"Enter Sandman" became Metallica's second top-40 pop hit in October of 1991, spending four months in the top-40. The track also climbed to #10 on Billboard's Mainstream Rock radio format chart. Internationally, the single topped the chart in Finland, and reached the top ten in Norway (#2), Poland (#4), the UK (#5), New Zealand (#8), Germany (#9), Australia (#10), and the Netherlands (#10). The record also made the top 20 in Switzerland (#11), Sweden (#14), Canada (#17), and Italy (#20). In 1992, the Metallica album won a Grammy Award for Best Metal Performance, and "Enter Sandman" was nominated for Best Rock Song, losing out to Sting's "The Soul Cages". The video won an MTV moonman at the Video Awards Show for best Rock/Metal video.

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Wednesday, December 27, 2017

Twostepcub's Best of 2017: Part Six - #50 to #41...


We've reached the halfway point of my year-end countdown of the biggest songs on my weekly music chart; the ones that climbed the highest and/or stuck around the longest. You can catch up on parts one through five by clicking here, and yesterday's recap of the 25 also-rans can be found by clicking here. Let's get back into it...

#50 - "Drinkin' Problem" - Midland
          from the album On The Rocks (2017)
          Highest rank: #3 (two weeks)
          Weeks on the chart: 19
          Billboard Hot 100 peak: #45
          Songwriters: Midland (Mark Wystrach, Cameron Duddy, Jess Carson), Shane McAnally, Josh Osborne


Who'd have thunk that a former soap opera actor would front the best of the neo-traditionalist bands of this year? Wystrach, an alum of Passions fronts this trio that sounds like they took the baton from Joe Nichols and ran with it, and this swaying track was one of the most different sounds mainstream country radio took ahold of. Their debut album is stellar.

Killer lyric: They keep on talkin' drawing conclusions,
                    They call it a problem, I call it a solution...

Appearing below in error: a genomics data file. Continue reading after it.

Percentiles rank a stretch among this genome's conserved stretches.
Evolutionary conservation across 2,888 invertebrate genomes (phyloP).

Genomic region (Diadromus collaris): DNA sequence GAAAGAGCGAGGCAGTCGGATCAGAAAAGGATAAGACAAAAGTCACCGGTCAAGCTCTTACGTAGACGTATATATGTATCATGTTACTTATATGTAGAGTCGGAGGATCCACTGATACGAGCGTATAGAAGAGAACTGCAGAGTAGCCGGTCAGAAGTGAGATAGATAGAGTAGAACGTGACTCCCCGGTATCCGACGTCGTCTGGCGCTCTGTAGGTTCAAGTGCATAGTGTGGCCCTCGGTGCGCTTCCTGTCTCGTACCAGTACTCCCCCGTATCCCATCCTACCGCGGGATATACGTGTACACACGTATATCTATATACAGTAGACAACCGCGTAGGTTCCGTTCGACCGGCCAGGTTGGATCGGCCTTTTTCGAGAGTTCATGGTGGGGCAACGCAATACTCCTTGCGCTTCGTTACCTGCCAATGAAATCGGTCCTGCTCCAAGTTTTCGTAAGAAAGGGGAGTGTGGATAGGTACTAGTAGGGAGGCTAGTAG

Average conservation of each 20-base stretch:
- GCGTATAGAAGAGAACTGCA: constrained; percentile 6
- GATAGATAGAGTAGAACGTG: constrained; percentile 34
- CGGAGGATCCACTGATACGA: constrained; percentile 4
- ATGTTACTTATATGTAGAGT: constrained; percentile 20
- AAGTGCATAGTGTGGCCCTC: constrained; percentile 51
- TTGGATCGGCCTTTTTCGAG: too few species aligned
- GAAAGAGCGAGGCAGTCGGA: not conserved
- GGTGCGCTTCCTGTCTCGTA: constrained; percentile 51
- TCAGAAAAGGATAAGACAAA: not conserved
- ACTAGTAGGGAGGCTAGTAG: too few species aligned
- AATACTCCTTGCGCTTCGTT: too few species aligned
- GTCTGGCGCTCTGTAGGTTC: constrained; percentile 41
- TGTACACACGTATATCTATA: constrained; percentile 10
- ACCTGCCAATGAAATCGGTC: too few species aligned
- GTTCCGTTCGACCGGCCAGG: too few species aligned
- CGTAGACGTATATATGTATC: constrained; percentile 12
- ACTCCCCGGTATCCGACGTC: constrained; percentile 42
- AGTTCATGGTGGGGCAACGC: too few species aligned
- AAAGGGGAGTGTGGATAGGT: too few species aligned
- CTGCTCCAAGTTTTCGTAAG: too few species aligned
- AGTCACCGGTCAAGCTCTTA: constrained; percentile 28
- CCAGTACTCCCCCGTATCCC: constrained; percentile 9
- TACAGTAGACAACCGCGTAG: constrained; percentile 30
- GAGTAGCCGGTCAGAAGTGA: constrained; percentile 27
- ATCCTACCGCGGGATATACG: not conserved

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Songoftheday 12/27/17 - In the morning when I rise, you are the first thing on my mind...

"Emotions" - Mariah Carey
from the album Emotions (1991)
Billboard Hot 100 peak: #1 (three weeks)
Weeks in the Top-40: 20

Today's song of the day comes from Mariah Carey, whose self-titled debut album had landed four #1 pop hit singles in America with "I Don't Wanna Cry", "Someday", "Love Takes Time", and "Vision Of Love", the latter winning her a Grammy for Female Vocal Performance in 1991. She also grabbed the award for Best New Artist that year as well. That same year, Mariah recorded her sophomore effort, Emotions. However, legal disputes between her and her record company with pre-fame collaborator Ben Margulies, who co-wrote over half of her first album, killed their friendship and work partnership. Turning to Walter Afanasieff, who produced "Love Takes Time", and the team behind the C+C Music Factory, Rob Clivillés and David Cole, she came out with a resulting set that sounded more youthful and tuned into a younger audience than her classy soft-pop debut. The first single from the record, the title track "Emotions", was one of the four Clivillés and Cole productions, and had a neo-disco thump very very much like the 70s classic "Best Of My Love" (by, hmmmm, the Emotions). You can hear the house music influence as well in the piano chords and keyboard flourishes. Nevertheless, the girl-group-style vocal interplay between the lead and backup vocal tracks (sung by Mariah herself with Trey Lorenz and David Cole) became yet another big hit on mainstream radio. In fact, the song stayed longer in the top-40 than any single that peaked in 1991...


"Emotions" became Mariah's fifth consecutive #1 pop hit in the U.S. in October of 1991, the first artist or group to have that many chart-toppers as their first five singles. The track also spent a week on top of Billboard's R&B chart (her third after "Love Takes Time" and "Vision Of Love"), and also took a week at #3 on their Adult Contemporary (or "easy listening") radio format tally. The 12" vinyl/CD single remixes, reworked by Clivillés and Cole, helped the song go to #1 on their Dance Club Play list as well (her second after "Someday") Internationally, the record topped the singles chart in Canada for a week, went to #3 in New Zealand, and reached the top-40 in Australia (#11), the Netherlands (#13), the UK (#17), Ireland (#27), Sweden (#30), and Germany (#39).

In 1992, Mariah again was nominated for a Grammy for Pop Female Vocal Performance, but this time lost out to Bonnie Raitt's "Something To Talk About". Her Emotions album also was nommed for a Soul Train Award for album of the year, which went to Natalie Cole's Unforgettable.